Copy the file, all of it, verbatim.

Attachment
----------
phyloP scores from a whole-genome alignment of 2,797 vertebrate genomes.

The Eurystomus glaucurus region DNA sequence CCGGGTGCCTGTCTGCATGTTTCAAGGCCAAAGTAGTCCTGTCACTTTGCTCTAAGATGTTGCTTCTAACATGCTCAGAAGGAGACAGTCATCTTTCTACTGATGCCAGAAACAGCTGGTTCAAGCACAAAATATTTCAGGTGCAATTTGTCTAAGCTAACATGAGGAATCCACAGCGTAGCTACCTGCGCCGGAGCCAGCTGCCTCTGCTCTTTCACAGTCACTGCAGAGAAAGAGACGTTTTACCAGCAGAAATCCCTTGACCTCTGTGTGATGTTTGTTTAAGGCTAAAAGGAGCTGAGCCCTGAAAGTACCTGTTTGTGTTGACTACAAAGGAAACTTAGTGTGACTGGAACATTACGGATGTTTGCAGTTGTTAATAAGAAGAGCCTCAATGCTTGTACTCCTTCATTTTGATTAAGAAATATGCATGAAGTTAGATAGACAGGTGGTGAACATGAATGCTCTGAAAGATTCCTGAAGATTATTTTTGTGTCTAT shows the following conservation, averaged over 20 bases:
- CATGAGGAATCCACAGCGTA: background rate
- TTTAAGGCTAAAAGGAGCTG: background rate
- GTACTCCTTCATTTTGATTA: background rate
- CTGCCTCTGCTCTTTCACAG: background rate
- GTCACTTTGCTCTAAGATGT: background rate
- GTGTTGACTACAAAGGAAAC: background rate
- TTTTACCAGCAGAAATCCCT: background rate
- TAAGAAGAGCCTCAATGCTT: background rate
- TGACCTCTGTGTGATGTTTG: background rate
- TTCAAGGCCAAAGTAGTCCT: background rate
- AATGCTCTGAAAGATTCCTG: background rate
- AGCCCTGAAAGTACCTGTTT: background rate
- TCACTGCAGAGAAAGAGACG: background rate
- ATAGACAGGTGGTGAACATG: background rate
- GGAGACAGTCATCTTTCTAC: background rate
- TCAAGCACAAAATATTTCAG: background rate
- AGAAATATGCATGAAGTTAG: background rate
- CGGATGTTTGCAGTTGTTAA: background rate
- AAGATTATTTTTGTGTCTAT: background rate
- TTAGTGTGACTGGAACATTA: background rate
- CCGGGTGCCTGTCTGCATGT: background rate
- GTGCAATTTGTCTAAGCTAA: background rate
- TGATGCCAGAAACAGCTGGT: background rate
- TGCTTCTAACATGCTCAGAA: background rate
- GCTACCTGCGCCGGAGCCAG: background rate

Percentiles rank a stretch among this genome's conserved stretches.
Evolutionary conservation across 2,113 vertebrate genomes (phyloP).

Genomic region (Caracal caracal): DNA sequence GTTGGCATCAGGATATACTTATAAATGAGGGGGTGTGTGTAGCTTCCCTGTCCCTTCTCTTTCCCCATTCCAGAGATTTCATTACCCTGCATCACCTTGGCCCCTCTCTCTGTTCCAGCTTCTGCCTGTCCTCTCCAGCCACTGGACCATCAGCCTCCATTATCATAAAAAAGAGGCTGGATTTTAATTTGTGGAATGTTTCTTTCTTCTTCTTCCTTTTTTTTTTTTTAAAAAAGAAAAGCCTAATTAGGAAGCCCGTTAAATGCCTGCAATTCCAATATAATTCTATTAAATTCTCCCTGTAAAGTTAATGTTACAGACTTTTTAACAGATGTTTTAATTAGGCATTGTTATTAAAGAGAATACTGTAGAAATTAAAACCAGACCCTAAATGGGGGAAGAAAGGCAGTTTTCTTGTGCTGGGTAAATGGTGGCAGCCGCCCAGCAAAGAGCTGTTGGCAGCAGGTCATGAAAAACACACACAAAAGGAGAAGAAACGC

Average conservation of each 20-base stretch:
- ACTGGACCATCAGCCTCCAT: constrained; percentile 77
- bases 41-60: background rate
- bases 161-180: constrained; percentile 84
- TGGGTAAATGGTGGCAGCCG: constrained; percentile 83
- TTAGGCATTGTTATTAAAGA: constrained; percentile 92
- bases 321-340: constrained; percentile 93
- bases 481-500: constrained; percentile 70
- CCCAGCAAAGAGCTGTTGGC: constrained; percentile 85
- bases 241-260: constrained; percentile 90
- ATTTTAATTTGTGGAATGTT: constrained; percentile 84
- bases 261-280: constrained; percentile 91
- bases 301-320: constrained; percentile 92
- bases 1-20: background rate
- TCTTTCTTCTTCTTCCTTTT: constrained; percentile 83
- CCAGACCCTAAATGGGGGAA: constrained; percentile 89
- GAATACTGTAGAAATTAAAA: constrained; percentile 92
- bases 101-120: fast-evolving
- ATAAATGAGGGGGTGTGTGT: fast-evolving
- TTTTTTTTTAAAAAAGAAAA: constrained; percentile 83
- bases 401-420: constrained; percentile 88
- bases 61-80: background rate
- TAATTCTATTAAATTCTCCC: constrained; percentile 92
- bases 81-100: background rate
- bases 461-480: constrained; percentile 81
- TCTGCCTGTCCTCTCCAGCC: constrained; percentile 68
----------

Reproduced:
phyloP scores from a whole-genome alignment of 2,797 vertebrate genomes.

The Eurystomus glaucurus region DNA sequence CCGGGTGCCTGTCTGCATGTTTCAAGGCCAAAGTAGTCCTGTCACTTTGCTCTAAGATGTTGCTTCTAACATGCTCAGAAGGAGACAGTCATCTTTCTACTGATGCCAGAAACAGCTGGTTCAAGCACAAAATATTTCAGGTGCAATTTGTCTAAGCTAACATGAGGAATCCACAGCGTAGCTACCTGCGCCGGAGCCAGCTGCCTCTGCTCTTTCACAGTCACTGCAGAGAAAGAGACGTTTTACCAGCAGAAATCCCTTGACCTCTGTGTGATGTTTGTTTAAGGCTAAAAGGAGCTGAGCCCTGAAAGTACCTGTTTGTGTTGACTACAAAGGAAACTTAGTGTGACTGGAACATTACGGATGTTTGCAGTTGTTAATAAGAAGAGCCTCAATGCTTGTACTCCTTCATTTTGATTAAGAAATATGCATGAAGTTAGATAGACAGGTGGTGAACATGAATGCTCTGAAAGATTCCTGAAGATTATTTTTGTGTCTAT shows the following conservation, averaged over 20 bases:
- CATGAGGAATCCACAGCGTA: background rate
- TTTAAGGCTAAAAGGAGCTG: background rate
- GTACTCCTTCATTTTGATTA: background rate
- CTGCCTCTGCTCTTTCACAG: background rate
- GTCACTTTGCTCTAAGATGT: background rate
- GTGTTGACTACAAAGGAAAC: background rate
- TTTTACCAGCAGAAATCCCT: background rate
- TAAGAAGAGCCTCAATGCTT: background rate
- TGACCTCTGTGTGATGTTTG: background rate
- TTCAAGGCCAAAGTAGTCCT: background rate
- AATGCTCTGAAAGATTCCTG: background rate
- AGCCCTGAAAGTACCTGTTT: background rate
- TCACTGCAGAGAAAGAGACG: background rate
- ATAGACAGGTGGTGAACATG: background rate
- GGAGACAGTCATCTTTCTAC: background rate
- TCAAGCACAAAATATTTCAG: background rate
- AGAAATATGCATGAAGTTAG: background rate
- CGGATGTTTGCAGTTGTTAA: background rate
- AAGATTATTTTTGTGTCTAT: background rate
- TTAGTGTGACTGGAACATTA: background rate
- CCGGGTGCCTGTCTGCATGT: background rate
- GTGCAATTTGTCTAAGCTAA: background rate
- TGATGCCAGAAACAGCTGGT: background rate
- TGCTTCTAACATGCTCAGAA: background rate
- GCTACCTGCGCCGGAGCCAG: background rate

Percentiles rank a stretch among this genome's conserved stretches.
Evolutionary conservation across 2,113 vertebrate genomes (phyloP).

Genomic region (Caracal caracal): DNA sequence GTTGGCATCAGGATATACTTATAAATGAGGGGGTGTGTGTAGCTTCCCTGTCCCTTCTCTTTCCCCATTCCAGAGATTTCATTACCCTGCATCACCTTGGCCCCTCTCTCTGTTCCAGCTTCTGCCTGTCCTCTCCAGCCACTGGACCATCAGCCTCCATTATCATAAAAAAGAGGCTGGATTTTAATTTGTGGAATGTTTCTTTCTTCTTCTTCCTTTTTTTTTTTTTAAAAAAGAAAAGCCTAATTAGGAAGCCCGTTAAATGCCTGCAATTCCAATATAATTCTATTAAATTCTCCCTGTAAAGTTAATGTTACAGACTTTTTAACAGATGTTTTAATTAGGCATTGTTATTAAAGAGAATACTGTAGAAATTAAAACCAGACCCTAAATGGGGGAAGAAAGGCAGTTTTCTTGTGCTGGGTAAATGGTGGCAGCCGCCCAGCAAAGAGCTGTTGGCAGCAGGTCATGAAAAACACACACAAAAGGAGAAGAAACGC

Average conservation of each 20-base stretch:
- ACTGGACCATCAGCCTCCAT: constrained; percentile 77
- bases 41-60: background rate
- bases 161-180: constrained; percentile 84
- TGGGTAAATGGTGGCAGCCG: constrained; percentile 83
- TTAGGCATTGTTATTAAAGA: constrained; percentile 92
- bases 321-340: constrained; percentile 93
- bases 481-500: constrained; percentile 70
- CCCAGCAAAGAGCTGTTGGC: constrained; percentile 85
- bases 241-260: constrained; percentile 90
- ATTTTAATTTGTGGAATGTT: constrained; percentile 84
- bases 261-280: constrained; percentile 91
- bases 301-320: constrained; percentile 92
- bases 1-20: background rate
- TCTTTCTTCTTCTTCCTTTT: constrained; percentile 83
- CCAGACCCTAAATGGGGGAA: constrained; percentile 89
- GAATACTGTAGAAATTAAAA: constrained; percentile 92
- bases 101-120: fast-evolving
- ATAAATGAGGGGGTGTGTGT: fast-evolving
- TTTTTTTTTAAAAAAGAAAA: constrained; percentile 83
- bases 401-420: constrained; percentile 88
- bases 61-80: background rate
- TAATTCTATTAAATTCTCCC: constrained; percentile 92
- bases 81-100: background rate
- bases 461-480: constrained; percentile 81
- TCTGCCTGTCCTCTCCAGCC: constrained; percentile 68